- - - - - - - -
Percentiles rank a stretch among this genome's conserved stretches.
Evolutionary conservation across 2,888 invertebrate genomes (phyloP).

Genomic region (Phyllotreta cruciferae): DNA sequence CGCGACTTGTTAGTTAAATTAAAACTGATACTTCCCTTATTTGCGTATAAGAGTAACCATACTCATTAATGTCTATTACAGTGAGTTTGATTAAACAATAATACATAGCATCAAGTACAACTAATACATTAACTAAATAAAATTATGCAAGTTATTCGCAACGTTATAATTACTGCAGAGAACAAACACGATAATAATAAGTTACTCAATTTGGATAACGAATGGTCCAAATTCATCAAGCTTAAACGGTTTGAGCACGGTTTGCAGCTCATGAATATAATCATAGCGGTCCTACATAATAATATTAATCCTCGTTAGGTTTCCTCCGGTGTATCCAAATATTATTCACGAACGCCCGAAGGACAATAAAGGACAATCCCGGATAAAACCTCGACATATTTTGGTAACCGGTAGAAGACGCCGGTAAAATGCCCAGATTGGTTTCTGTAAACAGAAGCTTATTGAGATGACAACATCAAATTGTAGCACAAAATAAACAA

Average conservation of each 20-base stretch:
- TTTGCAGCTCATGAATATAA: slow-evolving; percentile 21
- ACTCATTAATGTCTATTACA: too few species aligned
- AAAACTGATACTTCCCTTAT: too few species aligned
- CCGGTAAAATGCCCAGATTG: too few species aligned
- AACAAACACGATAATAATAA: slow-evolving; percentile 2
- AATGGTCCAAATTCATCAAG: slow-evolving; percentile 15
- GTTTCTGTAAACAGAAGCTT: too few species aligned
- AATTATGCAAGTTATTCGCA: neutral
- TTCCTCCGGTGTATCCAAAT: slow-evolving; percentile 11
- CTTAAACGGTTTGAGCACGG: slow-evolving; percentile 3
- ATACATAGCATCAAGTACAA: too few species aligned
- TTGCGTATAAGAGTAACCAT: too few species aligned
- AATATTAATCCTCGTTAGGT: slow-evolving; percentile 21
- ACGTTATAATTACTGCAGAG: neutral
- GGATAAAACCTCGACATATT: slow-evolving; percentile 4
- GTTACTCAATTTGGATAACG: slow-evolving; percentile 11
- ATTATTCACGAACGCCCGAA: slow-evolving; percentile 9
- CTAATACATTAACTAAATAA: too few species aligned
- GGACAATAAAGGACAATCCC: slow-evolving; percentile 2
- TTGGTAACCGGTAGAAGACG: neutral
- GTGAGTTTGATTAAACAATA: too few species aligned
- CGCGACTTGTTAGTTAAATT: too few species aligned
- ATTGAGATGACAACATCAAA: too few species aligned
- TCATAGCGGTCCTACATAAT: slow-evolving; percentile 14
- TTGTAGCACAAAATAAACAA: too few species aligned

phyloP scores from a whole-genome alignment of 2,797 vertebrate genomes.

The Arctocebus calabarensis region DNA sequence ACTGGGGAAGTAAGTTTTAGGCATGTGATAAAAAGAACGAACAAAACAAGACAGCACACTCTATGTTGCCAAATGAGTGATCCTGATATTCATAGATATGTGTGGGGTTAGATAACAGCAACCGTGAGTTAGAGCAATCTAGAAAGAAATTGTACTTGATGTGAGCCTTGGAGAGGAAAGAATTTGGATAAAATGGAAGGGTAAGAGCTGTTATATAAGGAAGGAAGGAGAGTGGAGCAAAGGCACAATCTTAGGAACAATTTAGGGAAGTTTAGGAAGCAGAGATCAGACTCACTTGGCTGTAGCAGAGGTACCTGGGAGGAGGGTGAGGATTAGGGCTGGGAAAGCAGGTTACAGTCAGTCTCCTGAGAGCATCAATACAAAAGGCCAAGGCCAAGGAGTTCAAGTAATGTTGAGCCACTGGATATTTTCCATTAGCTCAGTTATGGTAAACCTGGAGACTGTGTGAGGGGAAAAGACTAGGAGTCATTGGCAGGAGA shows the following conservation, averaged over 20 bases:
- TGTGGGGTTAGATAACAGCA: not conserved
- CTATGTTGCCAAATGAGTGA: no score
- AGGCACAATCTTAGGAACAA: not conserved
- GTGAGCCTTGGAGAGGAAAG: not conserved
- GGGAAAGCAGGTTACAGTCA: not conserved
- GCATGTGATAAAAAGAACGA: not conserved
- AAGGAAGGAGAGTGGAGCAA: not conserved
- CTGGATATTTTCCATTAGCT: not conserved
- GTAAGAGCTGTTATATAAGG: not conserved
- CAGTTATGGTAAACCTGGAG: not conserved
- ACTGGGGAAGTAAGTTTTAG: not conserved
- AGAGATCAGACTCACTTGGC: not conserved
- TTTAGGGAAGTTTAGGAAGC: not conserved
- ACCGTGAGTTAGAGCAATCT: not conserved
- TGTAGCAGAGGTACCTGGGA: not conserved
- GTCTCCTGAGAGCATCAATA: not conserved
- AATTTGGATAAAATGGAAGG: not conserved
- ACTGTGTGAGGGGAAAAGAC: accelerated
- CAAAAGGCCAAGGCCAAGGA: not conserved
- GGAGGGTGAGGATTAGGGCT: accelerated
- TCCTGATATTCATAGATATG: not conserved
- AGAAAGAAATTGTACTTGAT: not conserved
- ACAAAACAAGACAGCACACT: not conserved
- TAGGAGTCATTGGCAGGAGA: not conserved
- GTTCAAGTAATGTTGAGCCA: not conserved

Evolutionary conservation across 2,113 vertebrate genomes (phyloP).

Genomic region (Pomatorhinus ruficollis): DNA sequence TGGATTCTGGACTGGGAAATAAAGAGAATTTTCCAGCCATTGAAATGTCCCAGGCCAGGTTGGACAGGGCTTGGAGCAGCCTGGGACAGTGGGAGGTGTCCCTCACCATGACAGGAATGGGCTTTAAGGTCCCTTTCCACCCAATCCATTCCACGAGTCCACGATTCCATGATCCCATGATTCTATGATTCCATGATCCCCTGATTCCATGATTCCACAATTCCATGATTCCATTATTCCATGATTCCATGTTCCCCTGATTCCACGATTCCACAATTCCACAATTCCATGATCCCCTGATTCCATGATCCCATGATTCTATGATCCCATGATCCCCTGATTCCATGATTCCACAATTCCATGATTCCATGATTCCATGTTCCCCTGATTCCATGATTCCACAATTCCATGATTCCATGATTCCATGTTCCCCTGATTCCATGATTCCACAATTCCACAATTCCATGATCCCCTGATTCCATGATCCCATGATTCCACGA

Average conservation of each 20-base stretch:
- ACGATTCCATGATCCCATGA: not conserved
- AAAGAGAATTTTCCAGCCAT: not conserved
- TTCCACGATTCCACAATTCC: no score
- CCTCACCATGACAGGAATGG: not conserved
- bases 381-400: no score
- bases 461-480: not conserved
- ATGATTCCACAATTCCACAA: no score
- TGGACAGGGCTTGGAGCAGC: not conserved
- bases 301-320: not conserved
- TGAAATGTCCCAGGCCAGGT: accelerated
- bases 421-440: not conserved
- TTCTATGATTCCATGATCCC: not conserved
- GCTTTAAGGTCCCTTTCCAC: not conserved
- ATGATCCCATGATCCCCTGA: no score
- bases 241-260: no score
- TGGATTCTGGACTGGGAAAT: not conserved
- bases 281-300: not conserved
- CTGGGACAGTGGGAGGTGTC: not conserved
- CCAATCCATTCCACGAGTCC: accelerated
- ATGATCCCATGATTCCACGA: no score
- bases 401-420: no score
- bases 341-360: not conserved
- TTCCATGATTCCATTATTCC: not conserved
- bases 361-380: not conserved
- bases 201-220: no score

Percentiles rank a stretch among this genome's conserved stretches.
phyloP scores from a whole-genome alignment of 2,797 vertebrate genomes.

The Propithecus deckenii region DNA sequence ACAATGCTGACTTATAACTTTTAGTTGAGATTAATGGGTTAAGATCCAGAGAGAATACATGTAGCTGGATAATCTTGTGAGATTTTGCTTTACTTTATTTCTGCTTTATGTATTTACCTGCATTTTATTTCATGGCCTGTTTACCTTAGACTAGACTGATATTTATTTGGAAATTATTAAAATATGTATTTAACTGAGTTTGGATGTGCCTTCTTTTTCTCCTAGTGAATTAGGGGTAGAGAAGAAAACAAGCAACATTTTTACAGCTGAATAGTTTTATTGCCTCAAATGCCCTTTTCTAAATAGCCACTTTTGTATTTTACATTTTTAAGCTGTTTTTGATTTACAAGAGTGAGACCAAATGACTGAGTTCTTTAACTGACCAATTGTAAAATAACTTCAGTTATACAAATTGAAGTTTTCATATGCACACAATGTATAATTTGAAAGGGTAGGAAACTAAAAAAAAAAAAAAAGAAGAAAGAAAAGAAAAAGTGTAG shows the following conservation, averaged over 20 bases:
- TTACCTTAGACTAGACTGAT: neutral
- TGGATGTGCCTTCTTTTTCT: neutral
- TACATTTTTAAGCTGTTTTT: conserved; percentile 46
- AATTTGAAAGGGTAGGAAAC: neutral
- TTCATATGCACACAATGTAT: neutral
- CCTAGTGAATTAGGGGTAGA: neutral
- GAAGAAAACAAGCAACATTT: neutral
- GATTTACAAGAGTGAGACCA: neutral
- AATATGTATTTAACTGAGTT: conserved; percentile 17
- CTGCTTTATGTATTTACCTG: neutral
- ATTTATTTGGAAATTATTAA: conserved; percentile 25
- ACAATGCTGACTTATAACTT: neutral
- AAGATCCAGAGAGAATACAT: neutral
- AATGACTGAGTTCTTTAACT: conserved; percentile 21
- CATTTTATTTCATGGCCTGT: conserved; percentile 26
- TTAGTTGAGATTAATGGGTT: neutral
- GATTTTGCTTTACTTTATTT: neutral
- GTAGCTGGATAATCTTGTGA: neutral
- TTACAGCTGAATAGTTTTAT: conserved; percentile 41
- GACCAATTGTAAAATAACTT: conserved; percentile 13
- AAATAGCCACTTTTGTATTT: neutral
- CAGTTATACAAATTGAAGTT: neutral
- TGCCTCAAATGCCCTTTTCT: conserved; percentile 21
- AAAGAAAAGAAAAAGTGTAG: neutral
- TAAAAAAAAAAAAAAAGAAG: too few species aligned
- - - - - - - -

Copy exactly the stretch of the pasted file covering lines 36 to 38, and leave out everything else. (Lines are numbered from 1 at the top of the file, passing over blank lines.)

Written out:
- GGGAAAGCAGGTTACAGTCA: not conserved
- GCATGTGATAAAAAGAACGA: not conserved
- AAGGAAGGAGAGTGGAGCAA: not conserved